DEAR AMY: Two friends from college and I have decided to take a girls' trip with just the three of us, away from our kids. We haven't seen each other in years and are going to spend a weekend in another city relaxing and catching up. My friend's husband offered to reserve the hotel room for us on the points he has accumulated traveling for work. What a generous offer! Now that the room is booked, this same friend has told us to buy her meals and a spa treatment in return for the points that are being used for this room. Her husband offered, but now there is a bill coming! I would rather have just paid my share for the room! Do I have to buy my friend these meals and spa treatments?
Wondering What I Owe
DEAR WONDERING: If this demand was delivered to you in the way you describe, your friend is kicking off your girls' weekend like a sorority girl engaged in her own little hazing campaign. I agree with you that her demand is hard to take.
Yes, you and your other friend should treat her to a meal and/or spa treatment in gratitude for the generosity, but ideally this payback would have been your gracious gesture — not responding to her demand.
If her husband received these points while on business travel, he didn't pay for the hotel room in the first place — his company did. Your friend would actually be profiting off of her husband's company, which is unethical. In essence she would be selling or bartering his points, which (according to my research) is also against IRS rules.
You could take a look at the total retail cost of the room for the weekend, offer your friend either cash for one-third of the cost, or pick up the cost for one or more meals and/or spa, whichever amount is less. And yes, I think you should also tell her that if you had known what a hard bargain she would drive, you would rather have just split the cost of the room and gotten the reward points yourself.
DEAR AMY: My husband and I are moving across the country to start a new life in the Canadian Rockies. We are ditching our corporate lives for something more active, social and fun. I like my given name, but it's common and I always hoped I'd earn a nickname along my life's travels, but alas I never did. So now, with this move, I'm considering creating a nickname for myself. I'd like it to be something fun and based on my initials. My husband told me that it would be an affectation, so I looked up the word "affectation" and read; "behavior, speech, or writing that is artificial and designed to impress." So, he thinks I'm being fake and looking to impress people. Maybe I am? What do you think?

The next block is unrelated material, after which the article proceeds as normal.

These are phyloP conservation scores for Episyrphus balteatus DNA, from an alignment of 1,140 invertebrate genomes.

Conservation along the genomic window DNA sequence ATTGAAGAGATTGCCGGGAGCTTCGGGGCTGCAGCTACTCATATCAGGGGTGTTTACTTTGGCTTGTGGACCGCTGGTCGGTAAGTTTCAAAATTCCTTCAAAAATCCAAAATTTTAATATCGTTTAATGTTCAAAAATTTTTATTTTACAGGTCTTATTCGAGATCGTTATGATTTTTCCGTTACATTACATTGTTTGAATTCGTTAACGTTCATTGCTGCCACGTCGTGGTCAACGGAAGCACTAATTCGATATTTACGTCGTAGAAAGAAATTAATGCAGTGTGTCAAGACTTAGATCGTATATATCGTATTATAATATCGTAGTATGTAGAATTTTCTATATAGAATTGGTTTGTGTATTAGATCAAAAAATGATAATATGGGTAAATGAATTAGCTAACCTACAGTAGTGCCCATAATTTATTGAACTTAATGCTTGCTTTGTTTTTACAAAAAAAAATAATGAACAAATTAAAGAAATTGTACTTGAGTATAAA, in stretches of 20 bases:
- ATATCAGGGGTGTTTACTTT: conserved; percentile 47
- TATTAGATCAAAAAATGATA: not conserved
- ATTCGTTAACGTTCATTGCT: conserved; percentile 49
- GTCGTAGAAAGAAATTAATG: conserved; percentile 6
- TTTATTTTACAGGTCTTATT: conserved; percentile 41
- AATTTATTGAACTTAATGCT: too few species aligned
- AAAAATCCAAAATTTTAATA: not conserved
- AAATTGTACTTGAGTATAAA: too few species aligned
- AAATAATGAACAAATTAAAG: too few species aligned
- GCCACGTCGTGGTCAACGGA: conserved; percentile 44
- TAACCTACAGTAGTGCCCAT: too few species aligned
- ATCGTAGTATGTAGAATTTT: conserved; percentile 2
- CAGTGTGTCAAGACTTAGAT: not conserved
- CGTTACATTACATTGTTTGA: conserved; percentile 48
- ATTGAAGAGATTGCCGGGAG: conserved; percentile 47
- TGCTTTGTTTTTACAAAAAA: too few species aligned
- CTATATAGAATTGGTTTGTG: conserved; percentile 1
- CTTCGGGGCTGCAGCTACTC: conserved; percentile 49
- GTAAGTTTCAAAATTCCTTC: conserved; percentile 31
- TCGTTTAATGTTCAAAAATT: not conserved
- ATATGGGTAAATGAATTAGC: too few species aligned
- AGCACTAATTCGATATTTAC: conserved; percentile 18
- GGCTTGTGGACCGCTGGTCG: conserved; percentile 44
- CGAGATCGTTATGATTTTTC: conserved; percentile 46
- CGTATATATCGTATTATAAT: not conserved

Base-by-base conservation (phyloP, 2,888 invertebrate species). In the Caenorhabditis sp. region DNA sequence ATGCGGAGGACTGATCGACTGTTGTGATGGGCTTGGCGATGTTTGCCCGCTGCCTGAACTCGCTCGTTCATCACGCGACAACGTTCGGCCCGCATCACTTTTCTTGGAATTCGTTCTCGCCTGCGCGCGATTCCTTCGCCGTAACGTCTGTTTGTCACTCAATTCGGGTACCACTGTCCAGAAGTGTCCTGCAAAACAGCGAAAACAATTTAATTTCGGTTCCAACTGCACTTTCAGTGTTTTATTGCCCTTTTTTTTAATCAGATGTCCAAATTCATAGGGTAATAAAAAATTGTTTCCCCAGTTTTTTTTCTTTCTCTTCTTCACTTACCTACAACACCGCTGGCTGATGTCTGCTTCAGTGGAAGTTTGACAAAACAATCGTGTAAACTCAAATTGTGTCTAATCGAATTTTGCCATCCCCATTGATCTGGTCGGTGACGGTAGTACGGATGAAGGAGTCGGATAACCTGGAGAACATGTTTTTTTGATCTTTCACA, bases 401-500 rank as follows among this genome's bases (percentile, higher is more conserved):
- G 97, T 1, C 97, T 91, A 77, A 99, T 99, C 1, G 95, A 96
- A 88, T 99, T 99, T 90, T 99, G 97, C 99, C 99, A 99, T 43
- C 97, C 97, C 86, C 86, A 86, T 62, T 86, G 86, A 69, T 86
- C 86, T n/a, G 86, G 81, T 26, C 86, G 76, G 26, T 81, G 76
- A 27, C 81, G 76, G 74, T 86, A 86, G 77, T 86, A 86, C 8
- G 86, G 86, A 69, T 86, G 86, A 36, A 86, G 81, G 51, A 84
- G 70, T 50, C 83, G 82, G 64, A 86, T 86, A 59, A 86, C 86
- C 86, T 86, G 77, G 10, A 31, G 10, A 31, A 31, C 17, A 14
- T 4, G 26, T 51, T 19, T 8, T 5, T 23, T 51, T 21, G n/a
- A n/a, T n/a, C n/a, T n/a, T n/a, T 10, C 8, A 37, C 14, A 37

Bored with Michelle
DEAR BORED: I agree that your name change would be an affectation. But who cares? This is the kind of affectation most people can get behind, because it has to do with you, your identity, and your personal freedom and right to identify as you wish.
I think that you should go for it. Own this new start, and embrace it with a bit of an identity makeover.
You may find this name-change presents a challenge, especially if your husband decides to undermine you along the way. I suggest you be open when meeting new people: "Well, my whole life I've been Michelle, but I'm thinking of asking people to call me 'Mad Dog' (or 'Mikey' or 'Merry,' or whatever name you choose). Want to help me make my new name stick?" This might be a good ice-breaker in your new home.
DEAR AMY: I was very concerned by your flippant answer to "Living in the Future," whose husband was using their "smart home" technology to monitor her movements at home throughout the day. Amy, this is stalking. This is control. I found this man's behavior quite alarming and felt you didn't take the risks of this seriously enough.
DEAR UPSET: I agree with you. This husband's monitoring and level of control over his wife (while he was at work) is alarming.
Instead of urging her to find a place outside the home to do her own work, I should have told her to UNPLUG the minute her husband leaves the house.
She should also dispassionately evaluate this relationship.